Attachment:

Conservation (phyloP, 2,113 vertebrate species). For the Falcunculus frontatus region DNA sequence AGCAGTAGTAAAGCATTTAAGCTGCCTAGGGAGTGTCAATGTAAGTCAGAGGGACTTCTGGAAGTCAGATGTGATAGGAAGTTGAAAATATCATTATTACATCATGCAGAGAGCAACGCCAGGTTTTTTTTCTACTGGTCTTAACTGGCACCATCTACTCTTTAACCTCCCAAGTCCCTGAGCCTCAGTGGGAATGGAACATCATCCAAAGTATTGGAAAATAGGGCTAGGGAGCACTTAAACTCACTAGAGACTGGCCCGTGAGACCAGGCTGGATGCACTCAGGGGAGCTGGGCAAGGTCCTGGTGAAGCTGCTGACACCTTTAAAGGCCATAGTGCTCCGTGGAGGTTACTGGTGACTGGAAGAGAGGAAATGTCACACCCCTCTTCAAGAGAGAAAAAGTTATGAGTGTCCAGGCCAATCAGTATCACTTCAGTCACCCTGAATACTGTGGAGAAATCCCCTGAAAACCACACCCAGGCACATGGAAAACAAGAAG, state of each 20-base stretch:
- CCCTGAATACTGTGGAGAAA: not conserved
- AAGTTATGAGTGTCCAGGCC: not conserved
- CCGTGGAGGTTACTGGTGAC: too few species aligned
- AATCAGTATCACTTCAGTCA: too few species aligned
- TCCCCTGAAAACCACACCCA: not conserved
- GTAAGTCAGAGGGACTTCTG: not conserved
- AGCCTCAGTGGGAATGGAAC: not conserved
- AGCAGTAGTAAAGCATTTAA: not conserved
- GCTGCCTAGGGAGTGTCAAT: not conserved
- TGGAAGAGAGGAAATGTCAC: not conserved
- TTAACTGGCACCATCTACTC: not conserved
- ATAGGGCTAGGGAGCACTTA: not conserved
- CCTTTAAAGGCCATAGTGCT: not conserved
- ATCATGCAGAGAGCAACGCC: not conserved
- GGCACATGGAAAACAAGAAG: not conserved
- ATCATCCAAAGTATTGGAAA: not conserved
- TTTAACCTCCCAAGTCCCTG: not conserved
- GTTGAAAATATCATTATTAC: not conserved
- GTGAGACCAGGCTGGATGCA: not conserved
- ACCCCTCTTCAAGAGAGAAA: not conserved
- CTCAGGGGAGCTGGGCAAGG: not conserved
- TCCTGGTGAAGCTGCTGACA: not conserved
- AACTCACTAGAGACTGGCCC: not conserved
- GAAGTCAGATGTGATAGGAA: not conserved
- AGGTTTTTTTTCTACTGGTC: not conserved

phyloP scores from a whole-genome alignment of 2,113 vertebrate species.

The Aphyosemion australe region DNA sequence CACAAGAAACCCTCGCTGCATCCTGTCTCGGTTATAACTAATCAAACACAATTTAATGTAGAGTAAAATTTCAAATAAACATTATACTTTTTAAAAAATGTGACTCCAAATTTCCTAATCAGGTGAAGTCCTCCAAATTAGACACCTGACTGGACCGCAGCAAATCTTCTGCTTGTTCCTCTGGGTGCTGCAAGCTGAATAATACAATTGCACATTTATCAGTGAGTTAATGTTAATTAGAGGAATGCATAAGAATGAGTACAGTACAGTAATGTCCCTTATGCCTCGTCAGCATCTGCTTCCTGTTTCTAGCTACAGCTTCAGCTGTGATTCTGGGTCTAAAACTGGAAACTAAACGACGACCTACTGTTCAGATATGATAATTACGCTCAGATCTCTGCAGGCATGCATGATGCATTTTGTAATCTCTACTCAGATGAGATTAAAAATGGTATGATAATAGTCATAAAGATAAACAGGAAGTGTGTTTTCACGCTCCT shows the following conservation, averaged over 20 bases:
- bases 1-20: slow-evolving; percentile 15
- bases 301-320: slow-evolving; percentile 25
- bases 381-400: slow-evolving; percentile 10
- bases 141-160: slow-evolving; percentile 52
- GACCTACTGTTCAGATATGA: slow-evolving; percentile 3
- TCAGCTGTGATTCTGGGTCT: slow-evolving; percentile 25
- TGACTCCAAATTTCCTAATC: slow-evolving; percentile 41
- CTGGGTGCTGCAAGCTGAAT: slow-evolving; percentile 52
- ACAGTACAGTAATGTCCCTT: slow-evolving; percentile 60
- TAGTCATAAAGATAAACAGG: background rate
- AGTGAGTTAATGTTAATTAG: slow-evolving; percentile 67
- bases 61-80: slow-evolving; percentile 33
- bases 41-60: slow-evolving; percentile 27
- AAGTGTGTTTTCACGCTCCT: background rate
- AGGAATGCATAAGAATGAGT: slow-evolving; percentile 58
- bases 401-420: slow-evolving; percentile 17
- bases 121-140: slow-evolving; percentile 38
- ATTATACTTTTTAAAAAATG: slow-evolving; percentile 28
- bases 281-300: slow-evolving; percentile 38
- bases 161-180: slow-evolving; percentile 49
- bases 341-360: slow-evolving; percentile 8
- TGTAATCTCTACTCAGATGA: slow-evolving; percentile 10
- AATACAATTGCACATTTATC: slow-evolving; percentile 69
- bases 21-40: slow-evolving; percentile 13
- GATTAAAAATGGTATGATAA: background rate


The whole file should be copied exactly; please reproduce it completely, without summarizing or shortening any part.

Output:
Conservation (phyloP, 2,113 vertebrate species). For the Falcunculus frontatus region DNA sequence AGCAGTAGTAAAGCATTTAAGCTGCCTAGGGAGTGTCAATGTAAGTCAGAGGGACTTCTGGAAGTCAGATGTGATAGGAAGTTGAAAATATCATTATTACATCATGCAGAGAGCAACGCCAGGTTTTTTTTCTACTGGTCTTAACTGGCACCATCTACTCTTTAACCTCCCAAGTCCCTGAGCCTCAGTGGGAATGGAACATCATCCAAAGTATTGGAAAATAGGGCTAGGGAGCACTTAAACTCACTAGAGACTGGCCCGTGAGACCAGGCTGGATGCACTCAGGGGAGCTGGGCAAGGTCCTGGTGAAGCTGCTGACACCTTTAAAGGCCATAGTGCTCCGTGGAGGTTACTGGTGACTGGAAGAGAGGAAATGTCACACCCCTCTTCAAGAGAGAAAAAGTTATGAGTGTCCAGGCCAATCAGTATCACTTCAGTCACCCTGAATACTGTGGAGAAATCCCCTGAAAACCACACCCAGGCACATGGAAAACAAGAAG, state of each 20-base stretch:
- CCCTGAATACTGTGGAGAAA: not conserved
- AAGTTATGAGTGTCCAGGCC: not conserved
- CCGTGGAGGTTACTGGTGAC: too few species aligned
- AATCAGTATCACTTCAGTCA: too few species aligned
- TCCCCTGAAAACCACACCCA: not conserved
- GTAAGTCAGAGGGACTTCTG: not conserved
- AGCCTCAGTGGGAATGGAAC: not conserved
- AGCAGTAGTAAAGCATTTAA: not conserved
- GCTGCCTAGGGAGTGTCAAT: not conserved
- TGGAAGAGAGGAAATGTCAC: not conserved
- TTAACTGGCACCATCTACTC: not conserved
- ATAGGGCTAGGGAGCACTTA: not conserved
- CCTTTAAAGGCCATAGTGCT: not conserved
- ATCATGCAGAGAGCAACGCC: not conserved
- GGCACATGGAAAACAAGAAG: not conserved
- ATCATCCAAAGTATTGGAAA: not conserved
- TTTAACCTCCCAAGTCCCTG: not conserved
- GTTGAAAATATCATTATTAC: not conserved
- GTGAGACCAGGCTGGATGCA: not conserved
- ACCCCTCTTCAAGAGAGAAA: not conserved
- CTCAGGGGAGCTGGGCAAGG: not conserved
- TCCTGGTGAAGCTGCTGACA: not conserved
- AACTCACTAGAGACTGGCCC: not conserved
- GAAGTCAGATGTGATAGGAA: not conserved
- AGGTTTTTTTTCTACTGGTC: not conserved

phyloP scores from a whole-genome alignment of 2,113 vertebrate species.

The Aphyosemion australe region DNA sequence CACAAGAAACCCTCGCTGCATCCTGTCTCGGTTATAACTAATCAAACACAATTTAATGTAGAGTAAAATTTCAAATAAACATTATACTTTTTAAAAAATGTGACTCCAAATTTCCTAATCAGGTGAAGTCCTCCAAATTAGACACCTGACTGGACCGCAGCAAATCTTCTGCTTGTTCCTCTGGGTGCTGCAAGCTGAATAATACAATTGCACATTTATCAGTGAGTTAATGTTAATTAGAGGAATGCATAAGAATGAGTACAGTACAGTAATGTCCCTTATGCCTCGTCAGCATCTGCTTCCTGTTTCTAGCTACAGCTTCAGCTGTGATTCTGGGTCTAAAACTGGAAACTAAACGACGACCTACTGTTCAGATATGATAATTACGCTCAGATCTCTGCAGGCATGCATGATGCATTTTGTAATCTCTACTCAGATGAGATTAAAAATGGTATGATAATAGTCATAAAGATAAACAGGAAGTGTGTTTTCACGCTCCT shows the following conservation, averaged over 20 bases:
- bases 1-20: slow-evolving; percentile 15
- bases 301-320: slow-evolving; percentile 25
- bases 381-400: slow-evolving; percentile 10
- bases 141-160: slow-evolving; percentile 52
- GACCTACTGTTCAGATATGA: slow-evolving; percentile 3
- TCAGCTGTGATTCTGGGTCT: slow-evolving; percentile 25
- TGACTCCAAATTTCCTAATC: slow-evolving; percentile 41
- CTGGGTGCTGCAAGCTGAAT: slow-evolving; percentile 52
- ACAGTACAGTAATGTCCCTT: slow-evolving; percentile 60
- TAGTCATAAAGATAAACAGG: background rate
- AGTGAGTTAATGTTAATTAG: slow-evolving; percentile 67
- bases 61-80: slow-evolving; percentile 33
- bases 41-60: slow-evolving; percentile 27
- AAGTGTGTTTTCACGCTCCT: background rate
- AGGAATGCATAAGAATGAGT: slow-evolving; percentile 58
- bases 401-420: slow-evolving; percentile 17
- bases 121-140: slow-evolving; percentile 38
- ATTATACTTTTTAAAAAATG: slow-evolving; percentile 28
- bases 281-300: slow-evolving; percentile 38
- bases 161-180: slow-evolving; percentile 49
- bases 341-360: slow-evolving; percentile 8
- TGTAATCTCTACTCAGATGA: slow-evolving; percentile 10
- AATACAATTGCACATTTATC: slow-evolving; percentile 69
- bases 21-40: slow-evolving; percentile 13
- GATTAAAAATGGTATGATAA: background rate